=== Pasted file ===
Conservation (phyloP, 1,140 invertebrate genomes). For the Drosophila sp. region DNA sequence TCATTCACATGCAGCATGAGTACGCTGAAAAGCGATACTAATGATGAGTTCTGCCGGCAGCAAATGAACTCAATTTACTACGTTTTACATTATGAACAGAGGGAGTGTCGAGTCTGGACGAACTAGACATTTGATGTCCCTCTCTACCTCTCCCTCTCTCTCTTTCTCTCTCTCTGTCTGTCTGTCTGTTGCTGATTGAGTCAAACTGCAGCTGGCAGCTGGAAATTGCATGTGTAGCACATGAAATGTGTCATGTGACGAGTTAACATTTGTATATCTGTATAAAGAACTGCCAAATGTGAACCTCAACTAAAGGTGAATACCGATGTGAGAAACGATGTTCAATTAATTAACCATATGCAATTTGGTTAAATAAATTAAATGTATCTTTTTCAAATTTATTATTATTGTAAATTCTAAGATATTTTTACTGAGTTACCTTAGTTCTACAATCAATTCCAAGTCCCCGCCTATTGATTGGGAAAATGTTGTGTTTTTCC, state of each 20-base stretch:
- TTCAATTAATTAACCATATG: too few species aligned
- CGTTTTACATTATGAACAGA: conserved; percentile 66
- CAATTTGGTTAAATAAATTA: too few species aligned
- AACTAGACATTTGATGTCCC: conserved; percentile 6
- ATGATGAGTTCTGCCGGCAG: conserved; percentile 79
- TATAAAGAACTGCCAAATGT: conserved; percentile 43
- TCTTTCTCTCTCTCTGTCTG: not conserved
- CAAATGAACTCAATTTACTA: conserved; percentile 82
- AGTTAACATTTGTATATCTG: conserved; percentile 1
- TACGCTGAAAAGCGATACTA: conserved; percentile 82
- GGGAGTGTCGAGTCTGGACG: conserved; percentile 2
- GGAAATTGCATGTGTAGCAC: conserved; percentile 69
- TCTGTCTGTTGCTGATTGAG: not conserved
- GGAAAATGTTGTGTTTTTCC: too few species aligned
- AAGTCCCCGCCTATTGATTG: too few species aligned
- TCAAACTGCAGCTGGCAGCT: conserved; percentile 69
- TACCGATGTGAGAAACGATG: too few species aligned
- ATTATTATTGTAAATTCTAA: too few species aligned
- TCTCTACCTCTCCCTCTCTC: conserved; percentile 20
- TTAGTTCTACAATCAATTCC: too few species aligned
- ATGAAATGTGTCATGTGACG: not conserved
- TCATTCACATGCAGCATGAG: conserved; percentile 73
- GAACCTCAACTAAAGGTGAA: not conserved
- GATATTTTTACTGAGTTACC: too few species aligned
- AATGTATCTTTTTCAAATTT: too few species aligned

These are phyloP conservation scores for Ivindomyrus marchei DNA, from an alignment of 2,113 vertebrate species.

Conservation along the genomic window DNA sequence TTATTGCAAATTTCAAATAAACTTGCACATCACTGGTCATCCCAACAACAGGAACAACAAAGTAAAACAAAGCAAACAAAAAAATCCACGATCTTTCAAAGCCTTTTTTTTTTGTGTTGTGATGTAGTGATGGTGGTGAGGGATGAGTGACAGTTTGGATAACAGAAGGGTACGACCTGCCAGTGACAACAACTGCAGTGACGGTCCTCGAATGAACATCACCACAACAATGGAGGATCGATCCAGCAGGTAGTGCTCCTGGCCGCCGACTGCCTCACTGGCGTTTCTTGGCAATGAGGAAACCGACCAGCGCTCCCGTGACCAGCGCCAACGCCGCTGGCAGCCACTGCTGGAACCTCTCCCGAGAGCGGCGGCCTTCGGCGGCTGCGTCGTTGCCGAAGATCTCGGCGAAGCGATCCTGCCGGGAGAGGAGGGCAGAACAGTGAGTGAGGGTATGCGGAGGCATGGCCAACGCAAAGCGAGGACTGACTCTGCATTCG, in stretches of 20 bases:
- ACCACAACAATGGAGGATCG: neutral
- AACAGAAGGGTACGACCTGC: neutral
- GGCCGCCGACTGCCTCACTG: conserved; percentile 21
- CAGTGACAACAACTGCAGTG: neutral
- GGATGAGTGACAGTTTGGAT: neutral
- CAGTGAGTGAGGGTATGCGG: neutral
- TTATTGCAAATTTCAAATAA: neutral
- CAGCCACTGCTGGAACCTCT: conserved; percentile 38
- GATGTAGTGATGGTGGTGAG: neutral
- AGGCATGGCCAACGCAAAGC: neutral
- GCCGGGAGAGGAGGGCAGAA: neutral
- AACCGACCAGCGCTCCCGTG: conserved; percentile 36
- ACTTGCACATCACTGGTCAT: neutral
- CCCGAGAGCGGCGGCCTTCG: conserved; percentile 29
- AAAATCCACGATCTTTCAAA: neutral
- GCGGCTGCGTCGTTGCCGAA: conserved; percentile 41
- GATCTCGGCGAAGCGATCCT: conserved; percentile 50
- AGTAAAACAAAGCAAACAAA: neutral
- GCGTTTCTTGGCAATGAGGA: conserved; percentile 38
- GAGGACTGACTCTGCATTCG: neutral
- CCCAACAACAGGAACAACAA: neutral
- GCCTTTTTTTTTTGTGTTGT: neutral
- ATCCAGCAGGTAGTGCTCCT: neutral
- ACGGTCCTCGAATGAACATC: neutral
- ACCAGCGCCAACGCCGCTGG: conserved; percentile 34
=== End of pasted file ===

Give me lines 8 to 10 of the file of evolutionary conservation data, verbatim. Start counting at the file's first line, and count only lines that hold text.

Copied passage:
- TCTTTCTCTCTCTCTGTCTG: not conserved
- CAAATGAACTCAATTTACTA: conserved; percentile 82
- AGTTAACATTTGTATATCTG: conserved; percentile 1